New York Times helps us understand risk

The essential mission of risk management is to “anticipate and prevent or mitigate harms that may be avoidable.” The detailed, ed retrospective analysis of risk management failures is a crucial aspect of learning from mistakes and making the requisite changes to avoid or mitigate future failures. This type of analysis seeks to provide a precise accounting of the situation as it existed before the catastrophic failure occurred, included what was known, or reasonably should have been known, by the main actors in the events, about relevant information and alternative strategies for risk reduction. (Thus it is not a case of adding blame after the fact for mistakes that could not have been foreseen by anyone.)

A series of articles published in The New York Times since March 2011 is indispensable for understanding what when wrong, and why. For a full list of all articles, go to: The New York Times, “Times Topics”:


The following Times articles are of particular interest:

1. “Japanese Rules for Nuclear Plants relied on Old Science,” by Norimitsu Onishi and James Glanz, 26 March 2011:

The offshore breakwaters protecting Japan’s nuclear plants – all of which face the sea – were designed to protect against the risk of typhoons, but not the risk of tsunamis. In general, this article’s review of Japan’s approach to nuclear safety concludes: “Japan is known for its technical expertise. For decades, though, Japanese officialdom and even parts of its engineering establishment clung to older scientific precepts for protecting nuclear plants,… failing to make use of advances in seismology and risk assessment since the 1970s.”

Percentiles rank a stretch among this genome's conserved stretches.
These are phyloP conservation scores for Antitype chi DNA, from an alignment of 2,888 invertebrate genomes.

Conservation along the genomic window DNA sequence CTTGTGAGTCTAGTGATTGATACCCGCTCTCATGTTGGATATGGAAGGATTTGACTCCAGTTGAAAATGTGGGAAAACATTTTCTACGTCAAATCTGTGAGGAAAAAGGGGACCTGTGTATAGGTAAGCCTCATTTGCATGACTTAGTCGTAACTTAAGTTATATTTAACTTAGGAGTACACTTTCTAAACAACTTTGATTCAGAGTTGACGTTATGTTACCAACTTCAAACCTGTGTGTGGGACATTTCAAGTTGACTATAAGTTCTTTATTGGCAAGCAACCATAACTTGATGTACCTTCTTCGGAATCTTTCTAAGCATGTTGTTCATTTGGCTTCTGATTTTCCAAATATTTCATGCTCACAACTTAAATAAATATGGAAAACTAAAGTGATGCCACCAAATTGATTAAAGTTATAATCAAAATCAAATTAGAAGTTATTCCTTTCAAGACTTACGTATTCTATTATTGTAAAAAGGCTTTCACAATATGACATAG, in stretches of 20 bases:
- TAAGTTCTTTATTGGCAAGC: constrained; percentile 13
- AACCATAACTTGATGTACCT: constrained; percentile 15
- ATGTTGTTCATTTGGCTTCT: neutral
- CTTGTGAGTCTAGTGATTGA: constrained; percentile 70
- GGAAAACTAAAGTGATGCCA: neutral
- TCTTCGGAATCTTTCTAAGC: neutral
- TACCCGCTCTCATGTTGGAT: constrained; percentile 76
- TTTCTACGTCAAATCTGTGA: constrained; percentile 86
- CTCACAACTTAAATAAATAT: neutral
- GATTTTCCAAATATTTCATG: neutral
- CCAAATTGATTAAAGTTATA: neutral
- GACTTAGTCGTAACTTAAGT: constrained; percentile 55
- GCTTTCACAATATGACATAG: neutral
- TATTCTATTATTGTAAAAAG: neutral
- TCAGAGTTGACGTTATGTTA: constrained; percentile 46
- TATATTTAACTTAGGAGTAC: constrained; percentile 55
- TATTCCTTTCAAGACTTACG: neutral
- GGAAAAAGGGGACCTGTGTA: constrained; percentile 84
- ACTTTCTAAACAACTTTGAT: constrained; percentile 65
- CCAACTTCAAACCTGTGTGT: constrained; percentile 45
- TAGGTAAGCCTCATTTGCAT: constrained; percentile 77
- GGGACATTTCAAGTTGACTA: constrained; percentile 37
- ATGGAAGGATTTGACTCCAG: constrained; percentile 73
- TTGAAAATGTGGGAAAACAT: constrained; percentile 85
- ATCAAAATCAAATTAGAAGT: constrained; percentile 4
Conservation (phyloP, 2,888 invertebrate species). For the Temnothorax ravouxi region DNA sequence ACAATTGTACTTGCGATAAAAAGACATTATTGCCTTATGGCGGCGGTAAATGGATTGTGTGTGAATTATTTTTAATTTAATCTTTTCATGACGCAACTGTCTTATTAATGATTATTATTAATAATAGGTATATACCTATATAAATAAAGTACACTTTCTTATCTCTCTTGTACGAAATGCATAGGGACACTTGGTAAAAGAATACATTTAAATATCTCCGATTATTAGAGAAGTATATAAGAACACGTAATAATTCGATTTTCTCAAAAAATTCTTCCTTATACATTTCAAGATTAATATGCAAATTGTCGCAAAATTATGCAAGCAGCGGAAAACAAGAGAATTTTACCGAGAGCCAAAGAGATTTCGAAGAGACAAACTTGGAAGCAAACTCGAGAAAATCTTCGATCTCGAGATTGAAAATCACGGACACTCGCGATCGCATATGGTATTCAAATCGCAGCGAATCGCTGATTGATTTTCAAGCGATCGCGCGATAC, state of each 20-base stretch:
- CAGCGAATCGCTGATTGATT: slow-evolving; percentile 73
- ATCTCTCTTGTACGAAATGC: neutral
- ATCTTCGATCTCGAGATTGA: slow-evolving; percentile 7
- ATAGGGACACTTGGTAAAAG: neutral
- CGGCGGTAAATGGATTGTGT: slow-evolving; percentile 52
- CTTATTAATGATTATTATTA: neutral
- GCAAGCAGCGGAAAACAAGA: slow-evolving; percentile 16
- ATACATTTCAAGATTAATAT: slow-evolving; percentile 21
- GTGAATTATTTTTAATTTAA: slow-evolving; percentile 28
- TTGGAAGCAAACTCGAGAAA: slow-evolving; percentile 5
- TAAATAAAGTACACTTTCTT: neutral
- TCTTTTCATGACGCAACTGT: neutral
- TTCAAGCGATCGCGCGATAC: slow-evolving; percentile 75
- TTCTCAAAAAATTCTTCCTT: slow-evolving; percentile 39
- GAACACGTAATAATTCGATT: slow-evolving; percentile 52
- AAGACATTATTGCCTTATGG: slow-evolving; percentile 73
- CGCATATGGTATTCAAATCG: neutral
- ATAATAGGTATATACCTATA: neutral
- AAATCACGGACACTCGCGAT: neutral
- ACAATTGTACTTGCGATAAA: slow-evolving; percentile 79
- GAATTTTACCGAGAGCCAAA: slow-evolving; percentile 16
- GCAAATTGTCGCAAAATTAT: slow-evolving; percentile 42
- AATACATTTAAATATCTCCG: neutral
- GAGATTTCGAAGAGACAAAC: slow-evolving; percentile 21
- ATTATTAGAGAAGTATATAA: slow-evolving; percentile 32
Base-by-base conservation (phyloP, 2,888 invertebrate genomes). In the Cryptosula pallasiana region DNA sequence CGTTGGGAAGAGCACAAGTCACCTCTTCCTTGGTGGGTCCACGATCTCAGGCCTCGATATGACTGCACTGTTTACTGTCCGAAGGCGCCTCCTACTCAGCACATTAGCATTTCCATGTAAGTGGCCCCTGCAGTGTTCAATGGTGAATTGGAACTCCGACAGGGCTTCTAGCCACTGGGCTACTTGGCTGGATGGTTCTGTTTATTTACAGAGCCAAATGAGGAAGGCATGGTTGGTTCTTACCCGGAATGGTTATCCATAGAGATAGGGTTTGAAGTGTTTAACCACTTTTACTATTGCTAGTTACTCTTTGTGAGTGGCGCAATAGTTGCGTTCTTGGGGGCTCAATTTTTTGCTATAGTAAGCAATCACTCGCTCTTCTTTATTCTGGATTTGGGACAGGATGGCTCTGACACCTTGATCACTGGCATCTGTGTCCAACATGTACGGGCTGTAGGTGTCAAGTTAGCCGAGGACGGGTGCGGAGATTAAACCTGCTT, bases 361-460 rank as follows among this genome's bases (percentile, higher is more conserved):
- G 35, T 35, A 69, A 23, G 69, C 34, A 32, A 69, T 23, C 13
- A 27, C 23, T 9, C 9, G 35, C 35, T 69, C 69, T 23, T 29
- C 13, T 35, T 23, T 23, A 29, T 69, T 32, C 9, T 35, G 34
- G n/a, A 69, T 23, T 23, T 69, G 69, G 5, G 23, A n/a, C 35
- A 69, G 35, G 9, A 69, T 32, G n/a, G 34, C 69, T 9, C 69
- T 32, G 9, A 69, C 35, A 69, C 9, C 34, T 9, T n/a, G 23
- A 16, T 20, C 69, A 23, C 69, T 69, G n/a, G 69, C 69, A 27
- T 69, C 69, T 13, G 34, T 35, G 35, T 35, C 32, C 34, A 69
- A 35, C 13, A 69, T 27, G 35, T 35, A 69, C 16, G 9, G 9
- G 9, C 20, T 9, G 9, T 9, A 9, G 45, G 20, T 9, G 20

2. “Culture of Complicity tied to stricken Nuclear Plant,” by Norimitsu Onishi and Ken Belson, 26 April 2011:

This article details the long-term web of complicity among industry officials, politicians, and government regulators which ensured that dissenting views on risk management were systematically excluded from consideration. “Influential bureaucrats tend to side with the nuclear industry – and the promotion of it – because of a practice known as amakudari, or descent from heaven. Widely practiced in Japan’s main industries, amakudari allows senior bureaucrats, usually in their 50s, to land cushy jobs at the companies they once oversaw.”

3. “Japanese Officials ignored or concealed Dangers,” by Norimitsu Onishi and Martin Fackler, 16 May 2011:

During decades of successfully battling against lawsuits filed by civilians against the nuclear industry in Japan, industry officials and academics regarded as friendly to the industry systematically covered up deficiencies in the siting of the plants, seismological records, the existence of fault lines, and the viability of the safety measures at the plants.

4. “’Safety Myth’ left Japan ripe for Nuclear Crisis,” by Norimitsu Onishi, 24 June 2011:

The use of robots for emergency measures at nuclear plants – especially when radiation levels are very high – is standard in the industry around the world, but not in Japan, despite the fact that it is the world’s leader in robotic technologies. Why not? Hiroyuki Yoshikawa, a robotics expert, explained: “The [nuclear] plant operators said that robots, which would premise an accident, were not needed. Instead, introducing them would inspire fear [among the public], they said. That’s why they said that robots couldn’t be introduced.”

This entry was posted in News. Bookmark the permalink.